There are waivers from the examination requirement available if the applicant was registered as a securities agent for a broker-dealer that also conducted investment advisory business under its broker-dealer registration prior to January 1, 2009. Agents who had the exam qualifications required of an investment adviser representative under the pre-2009 securities law and were registered with a broker-dealer/investment adviser on December 31, 2008, have a waiver from the new examination requirements under § DFI-Sec 5.01(4)(f)(2), Wis. Adm. Code However, the Division will utilize the 2 year time limit for such persons to be registered as investment adviser representatives, beginning on December 31, 2008, in order to rely on their qualification under the old law. After December 31, 2010, any agent who has not been registered as an investment adviser representative in Wisconsin will need to take and pass the required examinations.
Beginning January 1, 2009, the combination of the Series 7 and 63 is no longer a basis for a waiver from the Series 65 exam.
Also, anyone who meets any of the criteria set forth in § DFI-Sec 5.01(4)(d), Wis. Adm. Code can claim a waiver if the person holds any of the following designations and is in good standing with the sponsoring organization:
All examinations are administered by FINRA at their computer testing
sites and reservations to take the exams are made by filing Form U-4
if the applicant is currently seeking registration with an investment
adviser or federal covered adviser, or Form U-10 filed directly with
FINRA, along with the appropriate fee. The Division of Securities does
not have forms nor does it have any information or scheduling ability
with regard to these examinations. All inquiries should be directed to
FINRA at 301-590-6500. Study guides for the Series 65 and 66 exams are
available on the NASAA website at www.nasaa.org under Exams or you can
contact NASAA at 10 G Street N.E., Suite 710, Washington, DC 20002 or
call (202) 737-0900. There are a number of private organizations which
offer classroom or self-study courses for the exams. You can find a list
of vendors at : www.nasaa.org/industry___regulatory_resources/exams/887.cfm.
Note that the Division does not endorse or otherwise recommend any vendors.
Applications for registration as an investment adviser representative are accomplished by the investment adviser completing a copy of Form U-4 (PDF: external link) and submitting that application electronically to the Division via the Investment Adviser Registration Depository ("IARD") along with the $80 registration fee. Individuals who will be sole-owner investment advisers do not need to fill out a Form U-4 inasmuch as the Form ADV will constitute the application and that person is not an investment adviser representative for registration purposes.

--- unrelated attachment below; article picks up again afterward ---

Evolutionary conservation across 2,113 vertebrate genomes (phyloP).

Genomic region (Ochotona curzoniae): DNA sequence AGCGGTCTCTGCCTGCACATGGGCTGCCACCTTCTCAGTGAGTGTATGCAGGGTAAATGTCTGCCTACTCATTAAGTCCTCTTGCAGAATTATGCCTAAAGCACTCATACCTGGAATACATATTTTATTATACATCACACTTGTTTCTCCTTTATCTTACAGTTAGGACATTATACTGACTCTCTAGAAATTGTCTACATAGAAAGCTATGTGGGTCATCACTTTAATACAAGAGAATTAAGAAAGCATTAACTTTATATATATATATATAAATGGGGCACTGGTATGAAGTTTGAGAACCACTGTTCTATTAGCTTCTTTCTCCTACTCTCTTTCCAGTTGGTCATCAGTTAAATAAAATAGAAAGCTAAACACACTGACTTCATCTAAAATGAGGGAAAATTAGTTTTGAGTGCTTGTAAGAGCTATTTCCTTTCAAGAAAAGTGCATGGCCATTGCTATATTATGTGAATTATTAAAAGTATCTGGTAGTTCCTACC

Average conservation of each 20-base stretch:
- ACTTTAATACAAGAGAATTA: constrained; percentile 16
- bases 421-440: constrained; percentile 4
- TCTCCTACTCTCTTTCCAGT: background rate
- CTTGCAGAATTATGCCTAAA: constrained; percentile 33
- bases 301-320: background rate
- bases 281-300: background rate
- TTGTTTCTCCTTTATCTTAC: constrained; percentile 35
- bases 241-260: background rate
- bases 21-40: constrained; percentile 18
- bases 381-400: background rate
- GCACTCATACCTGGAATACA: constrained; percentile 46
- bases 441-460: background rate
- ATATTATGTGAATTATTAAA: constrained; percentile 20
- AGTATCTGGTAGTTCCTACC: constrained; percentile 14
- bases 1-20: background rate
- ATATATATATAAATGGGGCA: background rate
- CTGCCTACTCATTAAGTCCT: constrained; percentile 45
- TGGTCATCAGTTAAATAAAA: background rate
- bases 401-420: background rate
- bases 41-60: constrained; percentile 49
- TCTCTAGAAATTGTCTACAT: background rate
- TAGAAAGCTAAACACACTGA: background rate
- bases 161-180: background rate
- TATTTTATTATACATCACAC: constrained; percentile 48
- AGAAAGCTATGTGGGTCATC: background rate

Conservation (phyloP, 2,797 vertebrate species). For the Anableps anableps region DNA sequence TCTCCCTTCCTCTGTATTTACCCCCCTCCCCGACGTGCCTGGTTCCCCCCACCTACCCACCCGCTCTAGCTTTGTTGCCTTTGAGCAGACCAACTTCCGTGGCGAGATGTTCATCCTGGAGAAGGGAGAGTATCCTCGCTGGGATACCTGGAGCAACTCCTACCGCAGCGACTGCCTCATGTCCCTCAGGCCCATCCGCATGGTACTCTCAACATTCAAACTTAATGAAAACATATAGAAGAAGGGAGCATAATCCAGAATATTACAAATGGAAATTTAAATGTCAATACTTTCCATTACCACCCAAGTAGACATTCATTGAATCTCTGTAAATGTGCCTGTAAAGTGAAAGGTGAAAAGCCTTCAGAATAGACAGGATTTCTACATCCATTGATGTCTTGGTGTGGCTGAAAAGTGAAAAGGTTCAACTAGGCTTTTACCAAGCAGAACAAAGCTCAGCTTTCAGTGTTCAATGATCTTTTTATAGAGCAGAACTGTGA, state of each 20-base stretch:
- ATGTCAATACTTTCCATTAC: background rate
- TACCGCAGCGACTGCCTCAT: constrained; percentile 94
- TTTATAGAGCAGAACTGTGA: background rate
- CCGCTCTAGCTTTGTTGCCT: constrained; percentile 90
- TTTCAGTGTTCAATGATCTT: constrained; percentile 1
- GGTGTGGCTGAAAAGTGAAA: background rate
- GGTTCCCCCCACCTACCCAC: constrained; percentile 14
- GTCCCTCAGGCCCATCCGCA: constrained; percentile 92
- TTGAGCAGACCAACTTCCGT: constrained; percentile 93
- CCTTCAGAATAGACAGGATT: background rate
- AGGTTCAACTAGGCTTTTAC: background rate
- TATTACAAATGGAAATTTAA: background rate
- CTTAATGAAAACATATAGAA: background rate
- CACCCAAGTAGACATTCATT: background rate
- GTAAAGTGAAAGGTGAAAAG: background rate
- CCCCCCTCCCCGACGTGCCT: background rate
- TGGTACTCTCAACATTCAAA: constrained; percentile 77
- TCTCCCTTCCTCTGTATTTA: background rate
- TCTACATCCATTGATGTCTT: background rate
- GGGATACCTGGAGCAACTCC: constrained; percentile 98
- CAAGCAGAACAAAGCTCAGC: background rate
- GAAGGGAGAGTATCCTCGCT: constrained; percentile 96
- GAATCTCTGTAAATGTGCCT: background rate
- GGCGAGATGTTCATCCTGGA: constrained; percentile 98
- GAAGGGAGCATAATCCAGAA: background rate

When the application has been received via the IARD, any applicant who does not have a disciplinary history will automatically be approved. Applicants with disciplinary items on their application will be manually reviewed by the Division. More information regarding the reported disclosure may be requested prior to an approval. Investment adviser representatives must keep their applications current by updating via the IARD whenever the information in the application becomes outdated. Failure to maintain an accurate application may result in action against the investment adviser representative registration.Investment adviser representative registrations expire concurrently with the investment adviser's registration on December 31st. Renewal of investment adviser representative registrations is accomplished as part of the annual renewal sent to investment advisers by the IARD system in November. (See Renewal section). Withdrawals for investment adviser representatives who terminate their employment for any reason must be filed within 30 calendar days of termination. See § DFI-Sec 5.08(2), Wis. Adm. Code.
Broker-dealer Investment Advisers
Broker-dealers who also provide investment advisory services must, after January 1, 2009, have a separate registration or notice filing as an investment adviser. Each person acting as an investment adviser representative must have a separate registration as an RA category on CRD in addition to their agent AG for the broker-dealer. There is a separate $80 filing fee for each investment adviser representative.
The Division has taken the position that agents who were qualified to provide advisory services prior to January 1, 2009 need not pass the Series 65 exam to remain qualified to provide those services for a broker-dealer/investment adviser. However, as noted above, if the person has termed their registration with that broker-dealer/investment adviser, they will have two years to become registered again or they will have to pass the Series 65 or the combination of the Series 7 and 66 exams in order to be qualified for registration.